Apollo 11 consisted of the Lunar (Eagle), Command (Columbia) and service modules.
Eagle housed Mission Commander Neil Armstrong and Lunar Module Pilot Edwin Eugene “Buzz” Aldrin Jr. before they were released from Apollo 11 to land on the moon.
Command Module Pilot Michael Collins remained in orbit on board Columbia. After some last-minute manoeuvring, the Eagle landed safely, with only 25 seconds worth of fuel left in her tanks.
When landing on the moon, the astronauts captured the world’s imagination through words and images as they ventured out in their space suits to walk on the alien surface. The low gravity meant they moved differently, floating between each step.
They took photos, ran tests and collected samples and after 21 hours on the moon, including more than two hours of moon walking, the Eagle launched to reunite with Columbia. The astronauts left behind evidence of their achievement, an American Flag, scientific tools, and messages of goodwill.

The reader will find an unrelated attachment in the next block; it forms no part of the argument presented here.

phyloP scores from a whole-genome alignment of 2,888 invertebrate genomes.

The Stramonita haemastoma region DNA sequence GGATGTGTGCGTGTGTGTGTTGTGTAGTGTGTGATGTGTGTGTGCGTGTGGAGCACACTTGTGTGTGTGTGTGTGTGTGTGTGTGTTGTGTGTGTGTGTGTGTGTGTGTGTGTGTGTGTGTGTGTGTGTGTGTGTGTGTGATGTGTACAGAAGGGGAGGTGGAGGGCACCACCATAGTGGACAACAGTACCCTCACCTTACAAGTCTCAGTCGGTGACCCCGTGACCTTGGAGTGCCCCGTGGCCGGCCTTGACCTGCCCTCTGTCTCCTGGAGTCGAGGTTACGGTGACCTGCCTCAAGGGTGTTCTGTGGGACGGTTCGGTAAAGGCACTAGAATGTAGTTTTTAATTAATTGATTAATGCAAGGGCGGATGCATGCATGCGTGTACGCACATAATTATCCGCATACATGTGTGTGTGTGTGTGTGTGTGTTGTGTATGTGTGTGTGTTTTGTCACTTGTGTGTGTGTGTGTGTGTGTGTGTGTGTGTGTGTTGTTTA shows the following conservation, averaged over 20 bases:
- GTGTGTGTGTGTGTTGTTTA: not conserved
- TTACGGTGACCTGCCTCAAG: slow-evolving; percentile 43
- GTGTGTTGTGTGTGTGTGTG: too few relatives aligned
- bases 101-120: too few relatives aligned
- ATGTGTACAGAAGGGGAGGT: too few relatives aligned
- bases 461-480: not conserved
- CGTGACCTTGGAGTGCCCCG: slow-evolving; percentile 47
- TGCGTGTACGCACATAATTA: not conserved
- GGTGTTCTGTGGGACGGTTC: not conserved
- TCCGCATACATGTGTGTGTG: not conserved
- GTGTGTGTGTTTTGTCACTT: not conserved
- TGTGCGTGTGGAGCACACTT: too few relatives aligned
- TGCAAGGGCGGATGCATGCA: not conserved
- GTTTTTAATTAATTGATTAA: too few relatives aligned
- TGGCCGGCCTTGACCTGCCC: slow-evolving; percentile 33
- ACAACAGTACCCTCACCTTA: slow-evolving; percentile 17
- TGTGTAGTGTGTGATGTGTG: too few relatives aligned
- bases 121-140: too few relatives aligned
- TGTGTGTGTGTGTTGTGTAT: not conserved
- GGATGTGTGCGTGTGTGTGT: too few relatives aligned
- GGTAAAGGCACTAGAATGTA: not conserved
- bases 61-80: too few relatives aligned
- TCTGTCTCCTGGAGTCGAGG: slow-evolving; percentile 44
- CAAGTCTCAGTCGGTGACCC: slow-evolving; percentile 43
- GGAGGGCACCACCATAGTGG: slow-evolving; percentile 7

With all astronauts safe on the Columbia module, the Eagle was jettisoned, or thrown away, so Columbia was the only part of Apollo 11 to return to Earth. After re-entering the Earth's atmosphere the spacecraft landed in the Pacific Ocean on July 24 1969, about 1500 kilometres southwest of Hawaii. The three men were greeted by President Richard Nixon aboard the USS Hornet.
Image credit: NASA
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